Coaches Corner

Procedures for Meeting With A Team Coach:

Meeting with team coaches can seem like an impossible task, They do not spend specific hours sitting at a desk. Coaches may seem unapproachable or rude when a parent tries to ask a question. Here are a few key points that will help keep those feelings to a minimum.


1) E-mail asking for a meeting 2) Outline an Agenda 3) Be specific; concerns regarding your gymnast. 4) Come with an open mind

Do Not:

1) Try and pull a coach off the floor while they are coaching 2) Walk across the floor to speak with a coach. 3) Show up at a desk and expect a meeting 4) Text questions – these are coaches personal phones. 5) After a competition is not a good time to ask questions. Coaches put a lot of emotion and energy into a competition. This is just not a good time to get clear coherent answers.

The Power of Positive Parents!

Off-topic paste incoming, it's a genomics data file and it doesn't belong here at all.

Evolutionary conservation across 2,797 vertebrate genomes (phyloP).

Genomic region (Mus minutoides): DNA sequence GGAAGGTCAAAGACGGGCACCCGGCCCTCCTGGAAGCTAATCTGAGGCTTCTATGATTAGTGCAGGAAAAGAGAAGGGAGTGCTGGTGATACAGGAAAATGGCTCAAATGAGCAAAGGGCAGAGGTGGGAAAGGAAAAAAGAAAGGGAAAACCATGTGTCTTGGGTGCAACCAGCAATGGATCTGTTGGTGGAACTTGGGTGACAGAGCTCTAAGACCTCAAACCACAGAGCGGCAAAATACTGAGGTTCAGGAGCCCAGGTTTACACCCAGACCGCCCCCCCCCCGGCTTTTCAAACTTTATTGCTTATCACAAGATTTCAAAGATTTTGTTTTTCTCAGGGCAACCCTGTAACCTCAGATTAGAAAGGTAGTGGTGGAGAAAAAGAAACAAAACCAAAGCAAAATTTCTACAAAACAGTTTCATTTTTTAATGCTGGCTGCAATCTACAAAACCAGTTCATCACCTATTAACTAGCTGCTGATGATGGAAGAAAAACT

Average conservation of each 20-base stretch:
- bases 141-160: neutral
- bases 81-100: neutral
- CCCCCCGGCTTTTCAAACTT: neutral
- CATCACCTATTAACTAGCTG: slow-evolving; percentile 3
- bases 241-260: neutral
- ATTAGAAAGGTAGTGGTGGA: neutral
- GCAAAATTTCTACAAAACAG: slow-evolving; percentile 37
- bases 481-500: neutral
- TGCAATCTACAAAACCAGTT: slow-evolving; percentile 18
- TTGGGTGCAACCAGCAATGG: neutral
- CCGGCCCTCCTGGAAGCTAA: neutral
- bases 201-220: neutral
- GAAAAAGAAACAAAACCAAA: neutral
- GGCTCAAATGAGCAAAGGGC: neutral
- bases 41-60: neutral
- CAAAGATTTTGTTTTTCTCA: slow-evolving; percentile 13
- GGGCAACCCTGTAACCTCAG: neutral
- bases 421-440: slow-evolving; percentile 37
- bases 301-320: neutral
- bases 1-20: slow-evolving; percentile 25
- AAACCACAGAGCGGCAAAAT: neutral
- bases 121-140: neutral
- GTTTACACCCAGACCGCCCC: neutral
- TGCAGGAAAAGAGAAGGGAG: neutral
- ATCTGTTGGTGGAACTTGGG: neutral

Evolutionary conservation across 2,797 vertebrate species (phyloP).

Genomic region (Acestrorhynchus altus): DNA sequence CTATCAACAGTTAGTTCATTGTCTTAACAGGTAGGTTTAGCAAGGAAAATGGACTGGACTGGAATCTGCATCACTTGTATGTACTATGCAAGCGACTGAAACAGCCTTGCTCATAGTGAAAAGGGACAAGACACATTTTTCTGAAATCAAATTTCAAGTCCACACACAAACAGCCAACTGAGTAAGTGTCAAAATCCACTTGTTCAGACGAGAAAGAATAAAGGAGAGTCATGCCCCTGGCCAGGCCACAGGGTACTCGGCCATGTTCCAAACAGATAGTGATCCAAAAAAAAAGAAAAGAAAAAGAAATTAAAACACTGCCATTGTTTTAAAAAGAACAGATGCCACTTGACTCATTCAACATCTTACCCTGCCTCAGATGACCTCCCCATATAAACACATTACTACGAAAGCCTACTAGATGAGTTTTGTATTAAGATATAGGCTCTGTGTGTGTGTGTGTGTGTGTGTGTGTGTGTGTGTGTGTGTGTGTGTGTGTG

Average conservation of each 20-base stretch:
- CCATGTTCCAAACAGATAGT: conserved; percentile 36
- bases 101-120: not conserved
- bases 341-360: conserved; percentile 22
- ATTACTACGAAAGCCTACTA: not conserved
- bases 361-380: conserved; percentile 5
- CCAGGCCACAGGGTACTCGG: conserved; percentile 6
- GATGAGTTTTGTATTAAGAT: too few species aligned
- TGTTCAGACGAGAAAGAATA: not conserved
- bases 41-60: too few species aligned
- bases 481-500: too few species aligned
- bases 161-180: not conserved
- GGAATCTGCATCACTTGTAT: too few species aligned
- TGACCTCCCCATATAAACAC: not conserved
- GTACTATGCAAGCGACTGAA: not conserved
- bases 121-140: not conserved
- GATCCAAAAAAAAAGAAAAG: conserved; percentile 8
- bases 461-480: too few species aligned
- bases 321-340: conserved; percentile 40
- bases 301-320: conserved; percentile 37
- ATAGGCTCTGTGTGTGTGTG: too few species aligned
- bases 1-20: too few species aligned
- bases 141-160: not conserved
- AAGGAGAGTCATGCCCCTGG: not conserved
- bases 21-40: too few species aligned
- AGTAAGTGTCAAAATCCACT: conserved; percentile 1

In youth sports/youth organizations we are doing some really important work in helping to grow and mature a generation of young people. The vast majority of the parents involved are supportive, positive and an asset to what we are trying to do. PARENTS have a very important role in helping us achieve our goals. We are partners in helping make a positive, productive ...and enjoyable experience for the kids. One role of the satisfied parents in a program is to help make sure that the occasional "difficult" parent that shows up doesn't negatively affect what we are all trying to accomplish. One self-centered, selfish parent can make things difficult for a lot of people. It is incredible to me that "parents" have been labeled as usually bad for a youth program all because of one or two. The vast, vast, vast majority of the parents in our programs are supportive, positive and love what we are doing. Isn't that a great situation? In the sports programs I work with across the country, the overwhelming majority of them plead with their parents to "come to us if you have any problems or concerns." The coaches and owners don't want any parents sitting and complaining and not trying to get to the root of a situation or concern. ALL sports programs have their ups and downs and there are certainly situations that arise that may not be planned. WE need to work together. WE need to lead our children by example in how to make things better. Communication, a positive attitude and a real desire to make things better. Youth sports programs/organizations can be torn apart by 1 or 2 unsatisfied parents. No one, the coaches, owners, organizers or leaders of the program should allow that to happen. The positive parents in the program shouldn't allow it either. There is too much important stuff to be lost if this very small minority of parents gets their way. Don't let them bring people to the "dark side." If you are around a negative parent at practice, get up and move. Maybe offer a little support for the program to that parent right before you move your chair. At meets and competitions, again, get up and move. Maybe when she sees that everyone has moved away from her she might get the message that no one wants to hear the negativity. Life is too short to have 1 or 2 mess things up for everyone else. The power of positive parents is huge. Help us create an environment so that we can do our job with the kids so that they benefit. -Tom Burgdorf